SCROLLS (English)

I am professor in Biblical and Jewish Studies at NLA University College, Oslo. From 1992 I was a member of the international team publishing the Dead Sea Scrolls. 2003-2007 I headed the Nordic Network in Qumran Studies. At the moment I am leading a group of scholars who is in the process of publishing Dead Sea Scrolls and artefacts in the Norwegian-based Schøyen Collection. Here you will find news of my research and some of my articles in Dead Sea Scrolls and biblical studies. I can be contacted at

New edition of the Canticles scrolls
Better infrared photographs of the Canticles fragments from Qumran are now available on the IAA website. I have also studied the original fragments in the IAA collection with a Dino-Lite digital microscope, and have discovered a number of new variant readings. I plan to publish a reedition of all the fragments, followed by a new hypothesis on the background milieu of the authors and editors of the Song of Songs. Below follow two of my miniature captions of details of the fragments, one in natural light and another in infrared.
Fig 4b piece e top color
Fig 5c  Cant a II 8

GABRIEL INSCRIPTION – A new reading by Oct 2014
By September 2011 I made a new translation of the Gabriel Inscription, a text highly relevant for understanding the New Testament and early Jewish eschatological expectations. My arguments for this translation appeared in Semitica 54/2012. Elgvin, Semitica 54 (2012), 221-232
In April 2013 published another article on this text in Semitica 55, where I pointed to interesting parallels between the Gabriel Inscription and a passage in the Talmud. Both texts read Psalm 2 as prophetic information about the end-time war. Semitica 55 (2013) 139-145
Photo by permission from Dr. David and Jemima Jezelsohn, Zürich; Bruce Zuckerman, Kenneth Zuckerman, and Marilyn Lundberg.
In October. together with three other scholarly editor, we launched Journal of the Jesus Movement in Its Jewish setting, an online journal also available in hard copy with Eisenbrauns. JJMJS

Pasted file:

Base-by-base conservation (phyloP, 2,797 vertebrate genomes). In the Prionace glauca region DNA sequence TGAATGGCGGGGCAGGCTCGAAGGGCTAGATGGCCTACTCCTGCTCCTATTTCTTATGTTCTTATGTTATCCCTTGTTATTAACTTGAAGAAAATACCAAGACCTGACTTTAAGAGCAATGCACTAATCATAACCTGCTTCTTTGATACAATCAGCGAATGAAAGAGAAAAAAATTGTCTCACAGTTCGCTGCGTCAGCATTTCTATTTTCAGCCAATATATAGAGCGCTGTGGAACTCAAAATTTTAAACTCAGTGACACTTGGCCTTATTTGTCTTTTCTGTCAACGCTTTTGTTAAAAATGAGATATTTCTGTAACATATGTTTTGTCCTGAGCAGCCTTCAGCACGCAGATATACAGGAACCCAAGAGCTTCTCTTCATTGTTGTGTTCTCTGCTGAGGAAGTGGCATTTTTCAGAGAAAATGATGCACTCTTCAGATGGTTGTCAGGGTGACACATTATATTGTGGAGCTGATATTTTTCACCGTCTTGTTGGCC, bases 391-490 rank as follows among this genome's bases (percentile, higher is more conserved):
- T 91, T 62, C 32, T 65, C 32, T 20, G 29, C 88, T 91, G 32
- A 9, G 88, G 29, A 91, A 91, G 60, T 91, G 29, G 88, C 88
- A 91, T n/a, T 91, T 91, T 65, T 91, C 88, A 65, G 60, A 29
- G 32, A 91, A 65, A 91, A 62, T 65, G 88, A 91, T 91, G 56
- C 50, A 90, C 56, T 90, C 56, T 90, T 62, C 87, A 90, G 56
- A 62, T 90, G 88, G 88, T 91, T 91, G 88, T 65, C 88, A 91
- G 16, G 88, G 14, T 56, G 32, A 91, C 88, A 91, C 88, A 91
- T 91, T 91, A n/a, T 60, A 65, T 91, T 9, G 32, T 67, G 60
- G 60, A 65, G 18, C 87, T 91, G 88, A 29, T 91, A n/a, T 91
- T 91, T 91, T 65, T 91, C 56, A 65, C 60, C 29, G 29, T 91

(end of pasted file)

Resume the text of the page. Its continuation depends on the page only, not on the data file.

The first article in JJMJS is my latest on the Gabriel Inscription, presenting a more comprehensive reading of the Hebrew text, with English translation and textual notes.
Elgvin Gabriel Inscription

Texts and artefacts from the Judean Desert in The Schøyen Collection will finally be published around June 2016 in Gleanings from the Caves at T&T Clark. Together with Esther Eshel (Bar Ilan), Årstein Justnes and Kipp Davis (University of Agder) I have been working on fragments from around thirty scrolls, twenty of these so far unpublished. Most are biblical, some sectarian, and there are small fragments of two hitherto unknown texts. There is a new copy of a sectarian biblical commentary, and another fragment of 4QReworked Pentateuch b. Most of the fragments were found by the Bedouin in the Qumran caves, while five probably derive from Bar Kokhba caves. Some small fragments from Wadi el-Daliyeh are being edited by Jan Dusek. Most of the biblical fragments display textual variants, some cast new light on the literary development of books in the Hebrew Bible. The publication includes fragments with interesting textual variants of books such as Genesis, Leviticus, Deuteronomy, 1 Samuel, Kings, Jeremiah, Joel, Ruth, and Proverbs. The Jeremiah fragment is related to the Septuagint’s version of Jeremiah, and preserves a shorter and more original version of six verses from Jeremiah 3. A few of the Schøyen fragments are still not finally studied, and will be published later.
The fragments were rephotographed by Bruce Zuckerman and his team in 2011, and we have been scrutinizing the new images. After publication of Gleanings from the Caves the images will be available for scholars through Inscriptifact.
Joel 5In our work we use a Dino-Lite digital microscope, which enables us to make infrared photographs of details of the fragment (a tool I also have used in the IAA scrollery with astonishing results). This image shows the edge of a crunched fragment of Joel, where a lamed and remnants of more letters appear on the fold.

Artefacts from the Judean Desert such as the Temple scroll wrapper, a scroll jar (probably from Cave 1 or Cave2), a palm fibre tool, a bronze altar and inkwell (perhaps found in Nahal Hever) will also be presented in the forthcoming volume. Jan Gunneweg, Ira Rabin, Matthew Boulanger, Naama Sukenik, and Joan Taylor have been studying these artefacts and will contribute to the forthcoming volume. Israeli textile expert Naama Sukenik recently studied the Temple Scroll wrapper with its linen cord and is comparing it with other textiles from Qumran. Michael Langlois, Strassbourg, analyzes the palaeography of the Schøyen fragments. Pioneering mineral analyses by Ira Rabin cast new light on the preparation of parchment in antiquity, and has interesting news on the parchment in the Isaiah Scroll, The Rule of Discipline, the Rule of Benedictions, and the Genesis Apocryphon (small fragments of these scrolls ended with Martin Schøyen through John Trever). Following in the footsteps of Michael Langlois, Kipp Davis provides us with graphical reconstructions of the biblical text around the fragments (made in Photoshop), one example is pasted below. Occasionally we have to postulate “hidden” textual variants to allow for a straight right margin and a relatively straight left margin.

1QSb Rule of Benedictions (see under 4.6)